The Mono Lake Story
In 1941, the Los Angeles
Department of Water and Power began diverting
Mono Lake's tributary streams 350 miles south to
meet the growing water demands of Los Angeles.
||Deprived of its freshwater sources, the volume of
Mono Lake halved, while its salinity doubled.
Unable to adapt to these changing conditions
within such a short period of time, the ecosystem
began to collapse. The photo at left was taken in
1962, after the lake had already dropped almost
25 vertical feet.
important nesting sites, became peninsulas vulnerable to
mammalian and reptilian predation. Photosynthetic rates
of algae, the base of the food chain, were reduced while
reproductive abilities of brine shrimp became impaired.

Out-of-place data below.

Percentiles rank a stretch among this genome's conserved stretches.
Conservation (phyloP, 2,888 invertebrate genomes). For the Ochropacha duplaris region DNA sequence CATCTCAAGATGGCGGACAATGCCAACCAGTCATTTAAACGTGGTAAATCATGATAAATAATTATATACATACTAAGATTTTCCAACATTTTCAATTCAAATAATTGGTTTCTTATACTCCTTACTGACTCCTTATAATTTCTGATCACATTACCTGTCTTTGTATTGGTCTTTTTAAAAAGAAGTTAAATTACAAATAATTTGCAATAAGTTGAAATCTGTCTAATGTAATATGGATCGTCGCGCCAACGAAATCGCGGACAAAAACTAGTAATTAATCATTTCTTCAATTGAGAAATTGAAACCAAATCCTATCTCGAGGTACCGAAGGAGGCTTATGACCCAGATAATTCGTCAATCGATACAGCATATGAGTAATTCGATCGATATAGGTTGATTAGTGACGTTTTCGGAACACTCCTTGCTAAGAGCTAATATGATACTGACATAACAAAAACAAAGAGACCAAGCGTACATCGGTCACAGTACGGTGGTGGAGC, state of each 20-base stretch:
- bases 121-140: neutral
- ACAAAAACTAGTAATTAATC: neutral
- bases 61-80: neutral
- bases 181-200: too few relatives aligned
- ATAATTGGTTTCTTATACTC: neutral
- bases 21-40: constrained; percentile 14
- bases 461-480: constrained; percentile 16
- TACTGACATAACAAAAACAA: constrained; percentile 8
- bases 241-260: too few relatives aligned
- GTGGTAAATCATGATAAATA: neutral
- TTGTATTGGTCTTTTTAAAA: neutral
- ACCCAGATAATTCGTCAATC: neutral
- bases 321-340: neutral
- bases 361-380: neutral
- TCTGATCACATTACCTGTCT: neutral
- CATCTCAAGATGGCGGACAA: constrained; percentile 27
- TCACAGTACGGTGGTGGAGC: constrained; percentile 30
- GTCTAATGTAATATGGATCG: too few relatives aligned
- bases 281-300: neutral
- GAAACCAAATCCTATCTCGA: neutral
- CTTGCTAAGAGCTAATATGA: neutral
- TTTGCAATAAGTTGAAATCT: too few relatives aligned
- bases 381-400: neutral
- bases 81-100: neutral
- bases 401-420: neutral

Stream ecosystems unraveled due to lack of water. Air
quality grew poor as the exposed lake bed became the
source of air-borne particulate matter, violating the
Clean Air Act. If something was not done, Mono Lake was
certain to become a lifeless chemical sump. The photo at
right was taken in 1968. The one below was taken in 1995,
at a lake level over 40 vertical feet below the
||Appalled by this prospect, David
Gaines formed the Mono Lake
Committee in 1978 and began talking to conservation
clubs, schools, service organizations, legislators,
lawyers and to anyone who would listen about the value of
this high desert lake. Under David Gaines' leadership,
the Mono Lake Committee grew to 20,000 members and gained
legal and legislative recognition for Mono Lake.
A decade later, David Gaines and a
Committee staff volunteer, Don Oberlin, were killed in a
winter automobile accident near Lee Vining. Despite the
loss of its founder, our citizens' action group has
continued to lead the fight to protect Mono Lake.
Since 1978, the Committee has achieved
many accomplishments in the fight to protect Mono Lake.
Working with the public and an extraordinary coalition of
government agencies and non-profit groups, the Committee
has brought negotiation, legislation, and litigation to
Mono Lake's support.